It may be tempting to knock out old kitchen cabinets the day you move in, but you’ll almost certainly end up with a lot of problems and mistakes. Furthermore, a sizable section of the population enjoys initiating new projects. But how about completing it? Not at all. When you hurry into a DIY project, you’re more likely to get a decent start but then set it aside when life gets in the way. Thus, causing the project to drag on for months without being completed.

Do: Plan your DIY project.

Rather than jumping right in, spend some time in your area to acquire a sense of what you want, what you need, and what you can accomplish yourself versus what you should hire out. Before you begin any DIY project, do some research to ensure you have everything you’ll need, and then budget more time and money than you think you’ll need. Having a plan from start to finish will assist you in seeing things through.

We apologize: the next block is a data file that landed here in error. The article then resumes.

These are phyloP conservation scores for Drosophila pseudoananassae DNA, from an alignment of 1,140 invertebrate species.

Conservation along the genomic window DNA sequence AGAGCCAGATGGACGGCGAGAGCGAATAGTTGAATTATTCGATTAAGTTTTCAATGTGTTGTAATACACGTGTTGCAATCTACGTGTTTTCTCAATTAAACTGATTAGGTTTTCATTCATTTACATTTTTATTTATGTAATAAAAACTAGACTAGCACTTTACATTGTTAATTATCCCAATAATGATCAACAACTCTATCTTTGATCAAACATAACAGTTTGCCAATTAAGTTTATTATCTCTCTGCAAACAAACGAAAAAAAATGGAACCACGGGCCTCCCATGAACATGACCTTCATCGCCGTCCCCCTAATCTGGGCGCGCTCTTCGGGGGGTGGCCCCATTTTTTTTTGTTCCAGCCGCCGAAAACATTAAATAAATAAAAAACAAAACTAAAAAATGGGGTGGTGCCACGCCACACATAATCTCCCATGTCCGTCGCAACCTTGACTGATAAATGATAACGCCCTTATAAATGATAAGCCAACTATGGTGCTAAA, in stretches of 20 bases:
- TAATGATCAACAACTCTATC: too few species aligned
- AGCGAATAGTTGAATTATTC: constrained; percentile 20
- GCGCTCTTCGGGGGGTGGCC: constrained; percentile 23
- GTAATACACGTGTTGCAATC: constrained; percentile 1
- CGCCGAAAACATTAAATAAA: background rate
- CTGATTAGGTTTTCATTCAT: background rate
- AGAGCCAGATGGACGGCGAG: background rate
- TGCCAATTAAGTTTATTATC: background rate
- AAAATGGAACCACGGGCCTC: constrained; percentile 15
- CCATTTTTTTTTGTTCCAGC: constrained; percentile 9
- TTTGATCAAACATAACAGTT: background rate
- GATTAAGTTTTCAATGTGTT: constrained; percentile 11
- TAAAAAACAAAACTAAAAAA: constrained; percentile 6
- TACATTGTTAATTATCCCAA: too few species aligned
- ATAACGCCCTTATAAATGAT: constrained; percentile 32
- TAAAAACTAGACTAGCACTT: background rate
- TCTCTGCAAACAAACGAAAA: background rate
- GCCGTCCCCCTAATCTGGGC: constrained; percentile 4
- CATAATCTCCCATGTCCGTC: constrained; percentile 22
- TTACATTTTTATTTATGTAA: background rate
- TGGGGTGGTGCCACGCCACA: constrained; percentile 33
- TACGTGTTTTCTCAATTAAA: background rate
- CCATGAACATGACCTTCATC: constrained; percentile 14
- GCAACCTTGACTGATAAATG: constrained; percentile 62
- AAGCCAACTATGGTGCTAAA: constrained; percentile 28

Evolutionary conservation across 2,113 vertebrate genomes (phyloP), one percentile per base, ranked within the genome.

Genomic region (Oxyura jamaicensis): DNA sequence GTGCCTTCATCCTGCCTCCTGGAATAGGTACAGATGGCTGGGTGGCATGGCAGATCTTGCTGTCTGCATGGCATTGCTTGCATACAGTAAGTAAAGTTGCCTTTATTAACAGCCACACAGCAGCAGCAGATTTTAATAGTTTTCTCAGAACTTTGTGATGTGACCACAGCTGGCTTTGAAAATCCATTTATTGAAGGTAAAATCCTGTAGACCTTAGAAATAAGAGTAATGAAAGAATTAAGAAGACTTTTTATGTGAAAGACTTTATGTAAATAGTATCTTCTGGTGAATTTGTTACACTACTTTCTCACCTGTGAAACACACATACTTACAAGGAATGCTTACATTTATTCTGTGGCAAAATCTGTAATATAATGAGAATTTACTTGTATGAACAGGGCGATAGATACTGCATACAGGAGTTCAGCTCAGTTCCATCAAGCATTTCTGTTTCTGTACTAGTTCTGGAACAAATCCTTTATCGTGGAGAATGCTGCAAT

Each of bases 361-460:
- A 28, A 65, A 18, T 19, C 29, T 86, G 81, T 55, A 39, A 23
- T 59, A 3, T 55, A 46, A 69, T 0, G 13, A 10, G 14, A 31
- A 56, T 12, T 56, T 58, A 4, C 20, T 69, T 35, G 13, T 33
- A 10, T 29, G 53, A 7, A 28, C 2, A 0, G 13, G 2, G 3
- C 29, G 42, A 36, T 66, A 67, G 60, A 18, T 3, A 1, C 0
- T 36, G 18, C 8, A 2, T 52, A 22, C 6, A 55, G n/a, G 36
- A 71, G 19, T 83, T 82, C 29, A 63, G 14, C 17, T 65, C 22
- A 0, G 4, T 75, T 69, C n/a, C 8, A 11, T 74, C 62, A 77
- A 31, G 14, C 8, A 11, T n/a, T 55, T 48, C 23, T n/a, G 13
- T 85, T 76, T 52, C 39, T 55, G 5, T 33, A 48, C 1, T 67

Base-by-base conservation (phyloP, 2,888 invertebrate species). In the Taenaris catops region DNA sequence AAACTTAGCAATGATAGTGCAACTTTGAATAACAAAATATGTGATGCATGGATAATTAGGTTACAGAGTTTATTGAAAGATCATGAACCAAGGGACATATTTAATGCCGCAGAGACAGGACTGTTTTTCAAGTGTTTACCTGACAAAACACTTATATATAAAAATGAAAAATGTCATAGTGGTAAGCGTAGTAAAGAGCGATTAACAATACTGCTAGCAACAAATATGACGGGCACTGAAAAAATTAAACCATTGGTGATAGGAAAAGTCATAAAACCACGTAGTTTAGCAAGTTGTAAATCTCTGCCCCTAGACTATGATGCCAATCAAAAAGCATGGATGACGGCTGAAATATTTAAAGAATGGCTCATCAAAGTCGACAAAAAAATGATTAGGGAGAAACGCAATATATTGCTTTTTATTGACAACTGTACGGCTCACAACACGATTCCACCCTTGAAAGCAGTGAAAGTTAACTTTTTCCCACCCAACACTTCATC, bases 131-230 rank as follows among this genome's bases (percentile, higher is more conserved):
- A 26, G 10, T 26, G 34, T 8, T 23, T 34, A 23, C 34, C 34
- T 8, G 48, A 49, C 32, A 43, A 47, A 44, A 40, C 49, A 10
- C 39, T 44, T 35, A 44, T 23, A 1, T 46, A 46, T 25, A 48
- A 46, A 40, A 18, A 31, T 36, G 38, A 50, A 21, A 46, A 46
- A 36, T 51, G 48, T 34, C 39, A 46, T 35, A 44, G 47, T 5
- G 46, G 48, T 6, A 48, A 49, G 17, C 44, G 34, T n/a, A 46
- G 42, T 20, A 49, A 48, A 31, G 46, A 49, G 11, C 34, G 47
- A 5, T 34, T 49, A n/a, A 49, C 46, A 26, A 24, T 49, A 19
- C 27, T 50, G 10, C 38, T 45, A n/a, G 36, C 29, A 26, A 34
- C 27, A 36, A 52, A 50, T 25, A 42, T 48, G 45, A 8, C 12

Don’t: Cram furniture into every nook and cranny of your home.

Many people’s impulse is to fill every nook when they have more space to feel. However, when it comes to smart interior design, it’s preferable to leave some breathing room. Furniture, art, pictures, and décor crammed into every corner and empty wall may make a room appear claustrophobic and cramped.

You may feel under a lot of pressure from social media to make your home picture-perfect within a week of moving in. However, overcrowding your home merely to make it feel “completed” so you can post images will lead to you feeling cluttered later. And you’ll have to pare down your belongings. So, to save time in the future, keep your furniture and décor edited from the start.

Do: Allow for breathing space and negative space.

Negative space and empty walls can appear just as intentional as constructed environments, which may seem counterintuitive. However, incorporating some breathing space into a room’s architecture is beneficial. So, even if you’re a maximalist, you don’t have to fill every area and corner of your home. Take your time when planning your new home. Determine what you truly require, and then plan your furniture and décor accordingly.